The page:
Brad Moore is a photographer based in Tampa whose love for music is the basis of his active photography career. When he’s not shooting concerts, he works with Scott Kelby and the gang at Kelby Media Group as Scott’s photo assistant and photo studio manager. Brad also has been a contributing photographer to some of Scott’s best-selling books, including The Digital Photography Book Set. Before moving to Florida, he worked as an assistant to Joe McNally on jobs for National Geographic, Spots Illustrated, Golf Digest and more.
Having the StrapMoore named after him hasn’t change Brad’s life – yet. But with a career like his, why would you even want to change a thing?!
My first camera was…
An old Nikon FM2, on loan from my college photo professor. First camera I owned was a Nikon D70s.
I got started in concert photography…
Because I needed a creative outlet outside of my full-time job as a photo assistant. I have one of the greatest jobs a person could hope for, but I needed something I could do for me. I’ve always loved music and going to shows, so I decided to start photographing them.
I wanted to become a photographer because…
I’ve always had an interest in it but I fell in love with the craft in college. Shooting and developing black and white film was a pain, but the printing process made it worth the hassle. Shining some light on a piece of paper, then dipping it in some chemicals and seeing your image show up was magical. Once I switched to digital, the learning process sped up exponentially and I was hooked! Also, when I saw the photo by Gjon Mili of Picasso painting with light, I was beyond intrigued about the creative possibilities of playing with light.
My first paying photography job was…
Taking pictures around the Old Country Store & Buffet, where I worked as a server in college. Some of my shots are still up on their website!
My first BIG paying photography job was…
Taking pictures around another store but this time it was a cake store that used FedEx to ship their cakes all around the country, and FedEx was the client. They had a slightly larger budget than my first client!
I would describe my style or shooting philosophy as…
Energetic and atmospheric maybe? Not really sure I have a philosophy… Show up and see what happens!
Some of my industry role models are…because…
Joe McNally and Scott Kelby are definitely at the top of the list. I wouldn’t be where I am today without the two of them. Working for two guys who are such huge influences in the industry has been an amazing experience. Being around them and seeing their work ethic, passion, and desire to continually learn and grow has been incredibly influential on my life. There a bunch of other people I look up to because of the work they produce, but Joe and Scott are by far the most influential ones.
I knew there was no turning back when…
I spent three days photographing a convention the summer after my senior year of college. I was constantly behind the camera and around other photographers, and I loved every minute of it. The day after I finished, I had to go back to my regular job as a server. I literally couldn’t finish my shift that day and left early because I thought I was about to have a nervous breakdown. I just couldn’t handle being back there after such an amazing experience doing what I loved. I had to leave. I finished working there through the summer, then left when I was hired as a full-time photo assistant that fall.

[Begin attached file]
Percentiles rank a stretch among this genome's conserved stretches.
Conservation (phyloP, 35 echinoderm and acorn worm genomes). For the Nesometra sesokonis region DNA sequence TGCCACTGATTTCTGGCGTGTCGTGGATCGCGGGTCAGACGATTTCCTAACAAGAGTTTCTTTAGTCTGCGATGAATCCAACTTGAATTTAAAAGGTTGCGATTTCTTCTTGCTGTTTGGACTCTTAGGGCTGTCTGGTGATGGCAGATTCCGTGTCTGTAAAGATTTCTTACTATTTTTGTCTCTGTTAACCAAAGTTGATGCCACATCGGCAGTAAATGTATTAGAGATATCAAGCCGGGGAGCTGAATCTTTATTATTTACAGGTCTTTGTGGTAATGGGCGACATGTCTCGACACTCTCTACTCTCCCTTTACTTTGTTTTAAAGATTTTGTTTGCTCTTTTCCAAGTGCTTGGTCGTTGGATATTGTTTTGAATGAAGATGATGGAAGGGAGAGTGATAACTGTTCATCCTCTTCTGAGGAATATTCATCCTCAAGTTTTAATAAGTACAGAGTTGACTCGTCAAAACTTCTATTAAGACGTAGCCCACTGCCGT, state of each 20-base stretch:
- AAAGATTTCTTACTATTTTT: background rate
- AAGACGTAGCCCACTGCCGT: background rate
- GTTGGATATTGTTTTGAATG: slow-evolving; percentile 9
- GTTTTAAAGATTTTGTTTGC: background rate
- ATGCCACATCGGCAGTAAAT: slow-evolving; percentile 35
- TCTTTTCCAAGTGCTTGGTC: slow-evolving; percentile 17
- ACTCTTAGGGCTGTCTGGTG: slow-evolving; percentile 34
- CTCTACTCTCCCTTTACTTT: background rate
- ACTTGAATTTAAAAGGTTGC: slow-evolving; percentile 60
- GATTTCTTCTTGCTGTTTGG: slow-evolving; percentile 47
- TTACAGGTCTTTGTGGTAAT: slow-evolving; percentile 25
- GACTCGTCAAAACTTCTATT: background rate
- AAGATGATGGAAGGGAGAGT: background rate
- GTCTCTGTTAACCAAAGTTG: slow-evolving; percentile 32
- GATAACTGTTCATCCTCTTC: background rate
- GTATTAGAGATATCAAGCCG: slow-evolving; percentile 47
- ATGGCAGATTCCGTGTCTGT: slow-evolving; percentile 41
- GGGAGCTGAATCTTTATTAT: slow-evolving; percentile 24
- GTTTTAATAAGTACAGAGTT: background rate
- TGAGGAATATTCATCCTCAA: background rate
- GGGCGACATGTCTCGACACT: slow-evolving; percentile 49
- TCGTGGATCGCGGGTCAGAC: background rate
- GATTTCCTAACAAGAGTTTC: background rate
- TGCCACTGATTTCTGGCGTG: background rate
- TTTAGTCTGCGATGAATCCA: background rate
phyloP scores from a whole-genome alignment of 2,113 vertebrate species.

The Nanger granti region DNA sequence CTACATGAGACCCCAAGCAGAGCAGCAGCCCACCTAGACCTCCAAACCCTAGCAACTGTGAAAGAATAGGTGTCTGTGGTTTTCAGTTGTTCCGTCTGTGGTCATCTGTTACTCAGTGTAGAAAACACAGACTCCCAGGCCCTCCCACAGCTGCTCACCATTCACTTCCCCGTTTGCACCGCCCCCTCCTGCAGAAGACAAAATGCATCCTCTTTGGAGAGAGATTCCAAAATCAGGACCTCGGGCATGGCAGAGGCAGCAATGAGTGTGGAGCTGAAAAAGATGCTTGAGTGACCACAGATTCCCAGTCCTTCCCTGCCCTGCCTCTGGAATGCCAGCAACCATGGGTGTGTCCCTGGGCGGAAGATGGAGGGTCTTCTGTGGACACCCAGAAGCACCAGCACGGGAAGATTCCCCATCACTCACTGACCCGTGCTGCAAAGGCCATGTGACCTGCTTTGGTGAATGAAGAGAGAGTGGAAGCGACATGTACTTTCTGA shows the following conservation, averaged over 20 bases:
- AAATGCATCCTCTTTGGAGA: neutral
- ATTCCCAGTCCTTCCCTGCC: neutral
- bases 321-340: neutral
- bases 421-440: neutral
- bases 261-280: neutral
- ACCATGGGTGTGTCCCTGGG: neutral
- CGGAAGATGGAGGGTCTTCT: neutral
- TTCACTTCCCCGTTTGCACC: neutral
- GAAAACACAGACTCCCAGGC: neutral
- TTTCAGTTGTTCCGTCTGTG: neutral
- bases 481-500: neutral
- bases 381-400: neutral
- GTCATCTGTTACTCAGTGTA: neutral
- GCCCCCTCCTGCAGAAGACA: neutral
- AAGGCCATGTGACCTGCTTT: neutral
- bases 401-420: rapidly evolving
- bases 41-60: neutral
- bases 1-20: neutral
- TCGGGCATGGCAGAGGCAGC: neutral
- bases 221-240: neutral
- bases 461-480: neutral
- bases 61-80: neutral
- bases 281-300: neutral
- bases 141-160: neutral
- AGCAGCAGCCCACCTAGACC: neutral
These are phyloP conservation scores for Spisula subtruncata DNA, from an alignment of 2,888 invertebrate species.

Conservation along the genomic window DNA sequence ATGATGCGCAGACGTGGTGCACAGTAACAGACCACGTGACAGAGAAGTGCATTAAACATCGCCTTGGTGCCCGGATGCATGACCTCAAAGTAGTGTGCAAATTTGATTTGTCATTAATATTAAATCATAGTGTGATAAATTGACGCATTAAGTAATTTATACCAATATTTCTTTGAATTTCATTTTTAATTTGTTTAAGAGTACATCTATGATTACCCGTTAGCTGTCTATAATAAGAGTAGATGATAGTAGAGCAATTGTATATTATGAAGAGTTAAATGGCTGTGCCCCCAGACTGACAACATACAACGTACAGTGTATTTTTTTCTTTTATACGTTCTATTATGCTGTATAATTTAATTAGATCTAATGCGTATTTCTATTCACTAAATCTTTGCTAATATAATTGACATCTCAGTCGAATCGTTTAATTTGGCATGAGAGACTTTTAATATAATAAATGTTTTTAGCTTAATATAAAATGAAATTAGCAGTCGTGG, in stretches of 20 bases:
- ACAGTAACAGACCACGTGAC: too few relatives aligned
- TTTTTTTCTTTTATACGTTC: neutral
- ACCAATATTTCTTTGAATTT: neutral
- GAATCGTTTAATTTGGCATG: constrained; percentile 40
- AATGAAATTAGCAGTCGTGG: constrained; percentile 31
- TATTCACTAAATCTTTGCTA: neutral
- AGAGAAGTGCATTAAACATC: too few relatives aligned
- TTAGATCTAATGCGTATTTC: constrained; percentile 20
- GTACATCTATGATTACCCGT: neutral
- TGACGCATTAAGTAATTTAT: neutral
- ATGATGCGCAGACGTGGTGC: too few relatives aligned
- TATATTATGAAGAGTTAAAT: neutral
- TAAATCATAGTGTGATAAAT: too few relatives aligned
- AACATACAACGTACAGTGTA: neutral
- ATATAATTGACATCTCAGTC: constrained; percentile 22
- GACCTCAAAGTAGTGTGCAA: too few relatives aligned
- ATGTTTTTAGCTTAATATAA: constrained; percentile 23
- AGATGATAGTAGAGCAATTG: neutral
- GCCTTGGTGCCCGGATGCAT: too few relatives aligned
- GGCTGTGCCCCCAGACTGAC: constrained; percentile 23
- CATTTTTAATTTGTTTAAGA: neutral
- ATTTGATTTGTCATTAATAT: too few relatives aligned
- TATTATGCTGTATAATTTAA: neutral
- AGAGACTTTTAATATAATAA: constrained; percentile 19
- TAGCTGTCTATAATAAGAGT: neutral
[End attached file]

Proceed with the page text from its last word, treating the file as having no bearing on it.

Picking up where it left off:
If I could choose one dream gig, it would be…
Going on tour with an up-and-coming band that I love, Needtobreathe. They’ve been on the road opening for Taylor Swift this year, have an amazing new album out, and, I think, will be a household name within the next year or two if not sooner. I’ve photographed three of their shows and they’re amazing live. I can’t wait to see what they do next and would love to be there to document it.
Before I got started in the industry, I wish somebody had told me…
Take a lot of business classes. Business is something you need to know about no matter what your career is. Everyone and their aunt wants to be a photographer these days, but only those who know how to run a business (or have the money to hire someone who does) will be successful long-term. A successful photography career takes talent and skill, for sure. But talent and skill behind the camera doesn’t mean you know how to market yourself. And if you can’t market yourself, it’s difficult to get hired.
My favorite piece of gear is…
Nikon 14-24mm f/2.8 lens. As Todd Owyoung says, it’s the wrong lens 90% of the time but when it’s right, it’s oh so SWEET! I would say most of my favorite pictures were shot with this lens. The angle it gives isn’t something you see from a lot of concert photographers, so I would say it’s kind of my (and apparently Todd’s) secret weapon.
Do you shoot tethered? If so, why? If no, why not?
For concerts, no, but in the studio and even on location when possible, ABSOLUTELY!
What is your current set-up?
Gitzo tripod, Manfrotto accessory arm, Really Right Stuff ballhead, TetherTools Aero Traveler with Aero XDC Duo, SecureStrap, StrapMoore, TetherPro 15-ft USB cable, JerkStoppers.
Have you integrated your iPad into your workflow yet? If so, how?
Not really. I have a model release app that I use for Scott’s shoots, and I keep my portfolio on it, but I haven’t really used it as part of a shoot for anything. Partly from a lack of time to research how I might be able to. If anyone has suggestions, I’m always looking for ways to speed up and improve workflow!
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